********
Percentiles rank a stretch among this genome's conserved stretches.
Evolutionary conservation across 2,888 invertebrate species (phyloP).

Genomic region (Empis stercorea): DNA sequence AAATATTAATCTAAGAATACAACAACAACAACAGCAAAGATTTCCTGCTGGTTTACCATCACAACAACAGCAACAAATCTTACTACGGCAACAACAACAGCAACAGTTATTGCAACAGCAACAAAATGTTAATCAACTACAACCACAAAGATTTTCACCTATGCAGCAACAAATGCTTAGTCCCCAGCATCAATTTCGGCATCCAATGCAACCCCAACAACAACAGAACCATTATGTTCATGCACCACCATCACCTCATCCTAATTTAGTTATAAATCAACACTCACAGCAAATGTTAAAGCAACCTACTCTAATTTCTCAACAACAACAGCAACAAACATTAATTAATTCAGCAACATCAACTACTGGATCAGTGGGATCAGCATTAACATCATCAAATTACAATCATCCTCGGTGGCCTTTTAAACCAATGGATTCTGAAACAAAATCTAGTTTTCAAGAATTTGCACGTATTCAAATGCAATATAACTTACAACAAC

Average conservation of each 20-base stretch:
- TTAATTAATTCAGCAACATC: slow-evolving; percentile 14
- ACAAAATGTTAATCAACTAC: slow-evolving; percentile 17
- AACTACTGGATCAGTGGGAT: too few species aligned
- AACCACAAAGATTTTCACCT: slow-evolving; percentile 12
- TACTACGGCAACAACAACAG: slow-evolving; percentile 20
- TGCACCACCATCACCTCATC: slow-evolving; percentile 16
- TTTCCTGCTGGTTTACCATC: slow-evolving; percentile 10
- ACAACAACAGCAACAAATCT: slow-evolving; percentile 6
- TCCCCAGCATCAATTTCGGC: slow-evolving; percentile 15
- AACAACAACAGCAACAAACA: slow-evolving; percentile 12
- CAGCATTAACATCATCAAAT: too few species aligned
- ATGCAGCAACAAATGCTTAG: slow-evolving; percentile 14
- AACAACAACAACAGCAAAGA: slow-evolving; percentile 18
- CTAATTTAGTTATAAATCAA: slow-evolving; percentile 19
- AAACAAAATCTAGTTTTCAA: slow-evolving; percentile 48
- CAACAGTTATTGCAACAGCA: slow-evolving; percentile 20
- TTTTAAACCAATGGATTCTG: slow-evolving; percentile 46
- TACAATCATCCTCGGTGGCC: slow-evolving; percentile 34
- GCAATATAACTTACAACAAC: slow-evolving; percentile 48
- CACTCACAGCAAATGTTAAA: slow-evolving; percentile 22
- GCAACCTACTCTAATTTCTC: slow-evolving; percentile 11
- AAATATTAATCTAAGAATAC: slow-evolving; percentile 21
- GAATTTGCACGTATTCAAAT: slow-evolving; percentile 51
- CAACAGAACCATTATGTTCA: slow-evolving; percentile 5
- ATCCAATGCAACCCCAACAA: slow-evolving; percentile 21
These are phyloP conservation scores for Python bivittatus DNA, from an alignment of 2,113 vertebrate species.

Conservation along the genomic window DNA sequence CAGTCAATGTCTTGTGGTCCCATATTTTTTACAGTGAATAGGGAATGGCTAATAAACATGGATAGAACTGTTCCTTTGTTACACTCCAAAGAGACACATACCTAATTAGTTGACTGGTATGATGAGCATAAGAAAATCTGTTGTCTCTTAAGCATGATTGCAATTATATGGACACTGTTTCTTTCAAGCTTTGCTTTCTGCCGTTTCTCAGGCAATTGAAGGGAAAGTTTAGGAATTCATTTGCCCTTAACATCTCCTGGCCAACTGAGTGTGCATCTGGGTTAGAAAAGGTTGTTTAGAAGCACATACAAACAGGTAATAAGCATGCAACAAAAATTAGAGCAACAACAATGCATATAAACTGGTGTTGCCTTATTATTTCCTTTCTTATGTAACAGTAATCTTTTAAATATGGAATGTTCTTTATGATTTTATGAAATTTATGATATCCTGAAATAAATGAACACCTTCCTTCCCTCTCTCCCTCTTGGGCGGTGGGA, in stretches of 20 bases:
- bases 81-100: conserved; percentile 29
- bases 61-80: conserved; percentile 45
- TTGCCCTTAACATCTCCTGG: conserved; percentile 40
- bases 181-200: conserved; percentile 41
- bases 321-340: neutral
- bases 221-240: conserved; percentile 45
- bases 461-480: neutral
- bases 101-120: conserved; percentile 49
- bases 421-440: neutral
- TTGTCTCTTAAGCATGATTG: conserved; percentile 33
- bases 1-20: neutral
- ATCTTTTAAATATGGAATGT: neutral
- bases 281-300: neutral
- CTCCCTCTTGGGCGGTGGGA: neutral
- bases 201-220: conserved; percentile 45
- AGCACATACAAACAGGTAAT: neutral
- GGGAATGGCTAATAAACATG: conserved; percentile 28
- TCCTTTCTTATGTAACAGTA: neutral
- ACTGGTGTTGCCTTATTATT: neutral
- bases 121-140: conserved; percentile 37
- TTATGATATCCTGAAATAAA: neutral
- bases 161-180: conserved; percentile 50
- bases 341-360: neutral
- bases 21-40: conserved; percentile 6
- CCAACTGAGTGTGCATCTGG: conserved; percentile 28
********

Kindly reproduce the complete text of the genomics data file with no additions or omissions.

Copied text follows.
Percentiles rank a stretch among this genome's conserved stretches.
Evolutionary conservation across 2,888 invertebrate species (phyloP).

Genomic region (Empis stercorea): DNA sequence AAATATTAATCTAAGAATACAACAACAACAACAGCAAAGATTTCCTGCTGGTTTACCATCACAACAACAGCAACAAATCTTACTACGGCAACAACAACAGCAACAGTTATTGCAACAGCAACAAAATGTTAATCAACTACAACCACAAAGATTTTCACCTATGCAGCAACAAATGCTTAGTCCCCAGCATCAATTTCGGCATCCAATGCAACCCCAACAACAACAGAACCATTATGTTCATGCACCACCATCACCTCATCCTAATTTAGTTATAAATCAACACTCACAGCAAATGTTAAAGCAACCTACTCTAATTTCTCAACAACAACAGCAACAAACATTAATTAATTCAGCAACATCAACTACTGGATCAGTGGGATCAGCATTAACATCATCAAATTACAATCATCCTCGGTGGCCTTTTAAACCAATGGATTCTGAAACAAAATCTAGTTTTCAAGAATTTGCACGTATTCAAATGCAATATAACTTACAACAAC

Average conservation of each 20-base stretch:
- TTAATTAATTCAGCAACATC: slow-evolving; percentile 14
- ACAAAATGTTAATCAACTAC: slow-evolving; percentile 17
- AACTACTGGATCAGTGGGAT: too few species aligned
- AACCACAAAGATTTTCACCT: slow-evolving; percentile 12
- TACTACGGCAACAACAACAG: slow-evolving; percentile 20
- TGCACCACCATCACCTCATC: slow-evolving; percentile 16
- TTTCCTGCTGGTTTACCATC: slow-evolving; percentile 10
- ACAACAACAGCAACAAATCT: slow-evolving; percentile 6
- TCCCCAGCATCAATTTCGGC: slow-evolving; percentile 15
- AACAACAACAGCAACAAACA: slow-evolving; percentile 12
- CAGCATTAACATCATCAAAT: too few species aligned
- ATGCAGCAACAAATGCTTAG: slow-evolving; percentile 14
- AACAACAACAACAGCAAAGA: slow-evolving; percentile 18
- CTAATTTAGTTATAAATCAA: slow-evolving; percentile 19
- AAACAAAATCTAGTTTTCAA: slow-evolving; percentile 48
- CAACAGTTATTGCAACAGCA: slow-evolving; percentile 20
- TTTTAAACCAATGGATTCTG: slow-evolving; percentile 46
- TACAATCATCCTCGGTGGCC: slow-evolving; percentile 34
- GCAATATAACTTACAACAAC: slow-evolving; percentile 48
- CACTCACAGCAAATGTTAAA: slow-evolving; percentile 22
- GCAACCTACTCTAATTTCTC: slow-evolving; percentile 11
- AAATATTAATCTAAGAATAC: slow-evolving; percentile 21
- GAATTTGCACGTATTCAAAT: slow-evolving; percentile 51
- CAACAGAACCATTATGTTCA: slow-evolving; percentile 5
- ATCCAATGCAACCCCAACAA: slow-evolving; percentile 21
These are phyloP conservation scores for Python bivittatus DNA, from an alignment of 2,113 vertebrate species.

Conservation along the genomic window DNA sequence CAGTCAATGTCTTGTGGTCCCATATTTTTTACAGTGAATAGGGAATGGCTAATAAACATGGATAGAACTGTTCCTTTGTTACACTCCAAAGAGACACATACCTAATTAGTTGACTGGTATGATGAGCATAAGAAAATCTGTTGTCTCTTAAGCATGATTGCAATTATATGGACACTGTTTCTTTCAAGCTTTGCTTTCTGCCGTTTCTCAGGCAATTGAAGGGAAAGTTTAGGAATTCATTTGCCCTTAACATCTCCTGGCCAACTGAGTGTGCATCTGGGTTAGAAAAGGTTGTTTAGAAGCACATACAAACAGGTAATAAGCATGCAACAAAAATTAGAGCAACAACAATGCATATAAACTGGTGTTGCCTTATTATTTCCTTTCTTATGTAACAGTAATCTTTTAAATATGGAATGTTCTTTATGATTTTATGAAATTTATGATATCCTGAAATAAATGAACACCTTCCTTCCCTCTCTCCCTCTTGGGCGGTGGGA, in stretches of 20 bases:
- bases 81-100: conserved; percentile 29
- bases 61-80: conserved; percentile 45
- TTGCCCTTAACATCTCCTGG: conserved; percentile 40
- bases 181-200: conserved; percentile 41
- bases 321-340: neutral
- bases 221-240: conserved; percentile 45
- bases 461-480: neutral
- bases 101-120: conserved; percentile 49
- bases 421-440: neutral
- TTGTCTCTTAAGCATGATTG: conserved; percentile 33
- bases 1-20: neutral
- ATCTTTTAAATATGGAATGT: neutral
- bases 281-300: neutral
- CTCCCTCTTGGGCGGTGGGA: neutral
- bases 201-220: conserved; percentile 45
- AGCACATACAAACAGGTAAT: neutral
- GGGAATGGCTAATAAACATG: conserved; percentile 28
- TCCTTTCTTATGTAACAGTA: neutral
- ACTGGTGTTGCCTTATTATT: neutral
- bases 121-140: conserved; percentile 37
- TTATGATATCCTGAAATAAA: neutral
- bases 161-180: conserved; percentile 50
- bases 341-360: neutral
- bases 21-40: conserved; percentile 6
- CCAACTGAGTGTGCATCTGG: conserved; percentile 28